Finally, Facebook Business pages can help spread awareness of your business and increase traffic to your business’s other pages. For example, you can post about important events your company is involved in organizing and post links to find out more. Then, viewers who click the link are redirected to learn more on another page, increasing viewership and also keeping users interactive.

Advantages of a Instagram Business Pages

Similar to the benefits of using a Facebook Business page over a personal account, there are benefits to using a Business Account on Instagram. One advantage is the ability to pre schedule posts, or write many posts ahead of time to be published at predetermined times. This is more efficient, since you can write many posts in a single sitting. Furthermore, pre scheduling posts is an effective way to increase viewership, by scheduling posts for when your company’s audience is the most active online.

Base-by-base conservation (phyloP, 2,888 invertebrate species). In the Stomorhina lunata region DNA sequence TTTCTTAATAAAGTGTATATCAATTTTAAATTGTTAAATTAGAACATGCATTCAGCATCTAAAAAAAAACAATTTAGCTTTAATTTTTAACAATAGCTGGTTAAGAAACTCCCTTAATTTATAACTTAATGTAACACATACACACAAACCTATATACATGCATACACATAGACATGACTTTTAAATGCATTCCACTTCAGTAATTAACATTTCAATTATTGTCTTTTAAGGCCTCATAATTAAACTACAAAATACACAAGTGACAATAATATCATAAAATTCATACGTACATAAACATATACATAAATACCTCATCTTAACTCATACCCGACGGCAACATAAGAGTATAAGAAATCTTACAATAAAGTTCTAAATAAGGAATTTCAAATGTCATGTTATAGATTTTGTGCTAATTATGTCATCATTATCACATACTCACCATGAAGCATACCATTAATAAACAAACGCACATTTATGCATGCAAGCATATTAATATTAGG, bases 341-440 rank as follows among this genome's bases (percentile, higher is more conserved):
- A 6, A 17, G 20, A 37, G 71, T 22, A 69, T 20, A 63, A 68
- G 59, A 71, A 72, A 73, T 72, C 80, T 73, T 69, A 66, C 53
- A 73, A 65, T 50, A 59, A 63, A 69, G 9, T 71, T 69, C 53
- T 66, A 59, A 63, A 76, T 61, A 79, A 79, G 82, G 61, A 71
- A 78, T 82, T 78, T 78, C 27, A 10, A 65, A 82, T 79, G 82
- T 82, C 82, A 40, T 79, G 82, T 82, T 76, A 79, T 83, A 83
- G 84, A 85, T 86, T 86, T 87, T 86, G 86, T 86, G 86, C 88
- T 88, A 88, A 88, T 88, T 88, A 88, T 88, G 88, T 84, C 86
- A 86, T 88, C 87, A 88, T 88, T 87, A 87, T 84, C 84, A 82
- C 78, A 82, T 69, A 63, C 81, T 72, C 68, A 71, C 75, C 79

Instagram as a platform also offers advantages that Facebook doesn’t. According to this article, Instagram has a younger user base, with most users being under 30. Using Instagram can therefore help your business cater to a wider demographic and attract more clients. Also, Facebook and Instagram are best suited for different types of posts. Facebook is best for posts with lots of text, while posts with lots of photos tend to do well on Instagram.

Using a Facebook and Instagram Business account will allow you to run targeted ads based on the user’s specific interest and habits.  Overall, in today’s age, social media is an important investment for any company’s marketing strategy. Knowing different platforms and their features can help your business succeed in forming a larger, more connected network of clients.